Departing Airbus chief executive Christian Streiff has delivered a full explanation to French daily newspaper Le Figaro detailing why he is no longer in the job after just three months.
In a frank appraisal of what he found at the troubled Franco-German company, Streiff warns that he does not believe the dual management system can cope with the crisis facing it.
The full text of the interview in French can be found here in Le Figaro and the English translation is below. The translation was carried out in-house and flightglobal.com would welcome any comments or alterations to the text by email to Justin Wastnage, web editor.
Interview : The former Airbus chief executive explains the reasons for his departure.
LE FIGARO: Why are you resigning?
Christian STREIFF. I have gradually come to the conclusion that the management style of Airbus did not allow for the success of my plan. The organisation and management of EADS have as their main objective the delicate balancing of people, of power and of positions. This formula could be efficient during a normal time. But it is no longer appropriate for a company that is going through a serious crisis. What Airbus needs to be successful today is unity of leadership, cohesion, rigorous values and willingness to act, speed of execution and simplicity. None of this is possible in a system of balancing forces that undermines itself with duplications and is cumbersome. I was proposing to move that situation on.
What did you propose in terms of reforms for the management of Airbus?
Three things. I wanted to limit as far as possible the duplications between the support functions of EADS and of Airbus in such a way as to allow the Airbus teams to concentrate completely on one objective alone: the success of the relaunch plan.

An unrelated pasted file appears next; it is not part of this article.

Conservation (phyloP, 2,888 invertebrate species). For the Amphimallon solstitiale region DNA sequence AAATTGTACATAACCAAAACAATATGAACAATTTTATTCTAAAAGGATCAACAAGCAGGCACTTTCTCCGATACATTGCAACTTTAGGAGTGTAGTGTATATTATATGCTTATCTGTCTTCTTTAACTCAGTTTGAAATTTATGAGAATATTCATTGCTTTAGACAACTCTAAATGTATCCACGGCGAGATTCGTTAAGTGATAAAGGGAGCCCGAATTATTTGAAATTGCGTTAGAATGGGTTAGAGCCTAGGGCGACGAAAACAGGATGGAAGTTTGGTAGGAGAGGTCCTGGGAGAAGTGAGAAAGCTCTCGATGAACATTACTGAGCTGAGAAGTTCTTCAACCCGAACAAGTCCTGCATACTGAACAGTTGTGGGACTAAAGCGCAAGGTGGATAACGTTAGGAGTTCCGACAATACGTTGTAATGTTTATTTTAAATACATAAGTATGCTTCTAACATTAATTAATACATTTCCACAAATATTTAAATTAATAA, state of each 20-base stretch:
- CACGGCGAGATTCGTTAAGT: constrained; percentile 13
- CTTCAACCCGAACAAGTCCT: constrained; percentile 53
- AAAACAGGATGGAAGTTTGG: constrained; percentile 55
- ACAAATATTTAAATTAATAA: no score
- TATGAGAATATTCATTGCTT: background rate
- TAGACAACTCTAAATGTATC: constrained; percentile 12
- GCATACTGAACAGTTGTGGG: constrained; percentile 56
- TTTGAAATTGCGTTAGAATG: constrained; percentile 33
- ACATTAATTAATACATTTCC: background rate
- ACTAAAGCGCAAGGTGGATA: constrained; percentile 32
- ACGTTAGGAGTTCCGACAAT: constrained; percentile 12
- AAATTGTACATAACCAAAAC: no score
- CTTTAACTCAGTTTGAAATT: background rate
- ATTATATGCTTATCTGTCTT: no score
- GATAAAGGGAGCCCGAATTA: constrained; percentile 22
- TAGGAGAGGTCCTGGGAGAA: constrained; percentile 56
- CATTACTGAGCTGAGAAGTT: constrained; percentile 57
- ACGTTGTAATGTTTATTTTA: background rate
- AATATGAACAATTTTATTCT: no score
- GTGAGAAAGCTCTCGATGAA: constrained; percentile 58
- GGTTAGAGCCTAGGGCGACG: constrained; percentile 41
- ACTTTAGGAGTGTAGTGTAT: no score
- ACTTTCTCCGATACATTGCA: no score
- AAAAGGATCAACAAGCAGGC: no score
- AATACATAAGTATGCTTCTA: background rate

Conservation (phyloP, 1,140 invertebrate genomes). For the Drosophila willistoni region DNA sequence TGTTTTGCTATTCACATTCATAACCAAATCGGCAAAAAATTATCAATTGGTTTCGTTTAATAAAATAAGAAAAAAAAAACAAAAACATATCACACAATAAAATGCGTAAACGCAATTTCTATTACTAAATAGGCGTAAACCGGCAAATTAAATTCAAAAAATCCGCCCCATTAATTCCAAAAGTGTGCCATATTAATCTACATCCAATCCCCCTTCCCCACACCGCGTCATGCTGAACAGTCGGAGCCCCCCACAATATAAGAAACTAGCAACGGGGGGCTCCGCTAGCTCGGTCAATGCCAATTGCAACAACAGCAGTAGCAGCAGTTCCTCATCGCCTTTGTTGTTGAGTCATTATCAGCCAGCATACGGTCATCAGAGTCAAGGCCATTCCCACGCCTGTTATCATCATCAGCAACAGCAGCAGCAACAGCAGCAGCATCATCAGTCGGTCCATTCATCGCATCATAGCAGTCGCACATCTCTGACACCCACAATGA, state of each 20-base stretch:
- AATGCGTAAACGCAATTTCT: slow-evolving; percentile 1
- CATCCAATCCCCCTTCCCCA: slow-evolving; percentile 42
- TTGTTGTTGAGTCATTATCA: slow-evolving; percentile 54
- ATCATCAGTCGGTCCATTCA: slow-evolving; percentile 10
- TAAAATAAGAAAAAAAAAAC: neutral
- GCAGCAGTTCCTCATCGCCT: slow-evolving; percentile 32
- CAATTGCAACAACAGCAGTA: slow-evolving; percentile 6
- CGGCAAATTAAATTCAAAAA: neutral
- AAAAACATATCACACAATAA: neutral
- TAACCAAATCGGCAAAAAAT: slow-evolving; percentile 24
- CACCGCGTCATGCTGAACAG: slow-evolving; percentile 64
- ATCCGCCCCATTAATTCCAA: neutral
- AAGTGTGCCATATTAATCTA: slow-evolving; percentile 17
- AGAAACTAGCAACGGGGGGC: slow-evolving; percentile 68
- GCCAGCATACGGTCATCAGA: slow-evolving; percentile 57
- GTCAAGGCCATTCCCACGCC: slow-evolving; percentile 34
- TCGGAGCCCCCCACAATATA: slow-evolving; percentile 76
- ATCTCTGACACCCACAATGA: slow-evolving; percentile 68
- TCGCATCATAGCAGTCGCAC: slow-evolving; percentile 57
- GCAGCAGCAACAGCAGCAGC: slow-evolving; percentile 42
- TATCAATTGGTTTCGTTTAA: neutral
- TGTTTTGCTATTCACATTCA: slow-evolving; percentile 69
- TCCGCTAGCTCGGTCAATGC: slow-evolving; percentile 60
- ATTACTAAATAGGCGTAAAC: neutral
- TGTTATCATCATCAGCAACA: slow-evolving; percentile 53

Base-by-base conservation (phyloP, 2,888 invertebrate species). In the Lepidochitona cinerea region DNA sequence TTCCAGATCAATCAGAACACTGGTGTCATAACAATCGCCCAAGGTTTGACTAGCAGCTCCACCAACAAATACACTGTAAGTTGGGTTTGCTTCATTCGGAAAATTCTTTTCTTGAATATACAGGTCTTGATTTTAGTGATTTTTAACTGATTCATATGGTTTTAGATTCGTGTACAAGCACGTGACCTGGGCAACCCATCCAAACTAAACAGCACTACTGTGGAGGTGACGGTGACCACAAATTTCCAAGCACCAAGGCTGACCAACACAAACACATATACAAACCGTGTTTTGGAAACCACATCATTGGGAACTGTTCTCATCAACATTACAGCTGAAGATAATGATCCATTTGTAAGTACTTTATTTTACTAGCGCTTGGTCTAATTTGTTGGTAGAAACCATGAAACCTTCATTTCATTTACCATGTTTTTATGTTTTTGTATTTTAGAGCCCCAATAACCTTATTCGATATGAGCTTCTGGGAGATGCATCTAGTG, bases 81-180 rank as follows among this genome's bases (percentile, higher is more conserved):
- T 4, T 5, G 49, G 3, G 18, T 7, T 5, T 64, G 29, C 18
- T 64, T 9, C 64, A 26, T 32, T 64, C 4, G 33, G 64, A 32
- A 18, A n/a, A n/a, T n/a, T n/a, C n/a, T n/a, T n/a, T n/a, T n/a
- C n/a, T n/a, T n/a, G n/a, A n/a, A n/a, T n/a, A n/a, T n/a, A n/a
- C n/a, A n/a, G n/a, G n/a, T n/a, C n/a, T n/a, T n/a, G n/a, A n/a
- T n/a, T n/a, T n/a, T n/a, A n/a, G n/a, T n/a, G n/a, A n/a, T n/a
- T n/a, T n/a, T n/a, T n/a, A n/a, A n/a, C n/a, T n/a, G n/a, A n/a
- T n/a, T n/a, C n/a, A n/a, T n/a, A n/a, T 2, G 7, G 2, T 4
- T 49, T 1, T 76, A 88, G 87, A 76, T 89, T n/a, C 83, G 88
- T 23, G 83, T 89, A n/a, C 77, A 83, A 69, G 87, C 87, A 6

These duplications are linked to history. Today, the leadership of Airbus is on the third rung of the EADS hierarchy. I also wanted to simplify the company structure to put in place quick decision-making routes between the shareholders and the chief-executive of Airbus. Finally, I wanted to have the necessary operational powers. As the days went by, when discussions proved to be difficult, I formed the conclusion that unless I left, I would not be able to progress the situation.
In your opinion, why were these changes rejected?
More than a rejection, I noted a certain inability to discuss them.
Will your shocking resignation allow everything to start from scratch?
I hope it will be a wake-up call which will force them to rethink their management methods and to make Airbus progress in a positive manner. Airbus and its teams deserve it.
But you knew this system of management when you accepted the presidency of Airbus...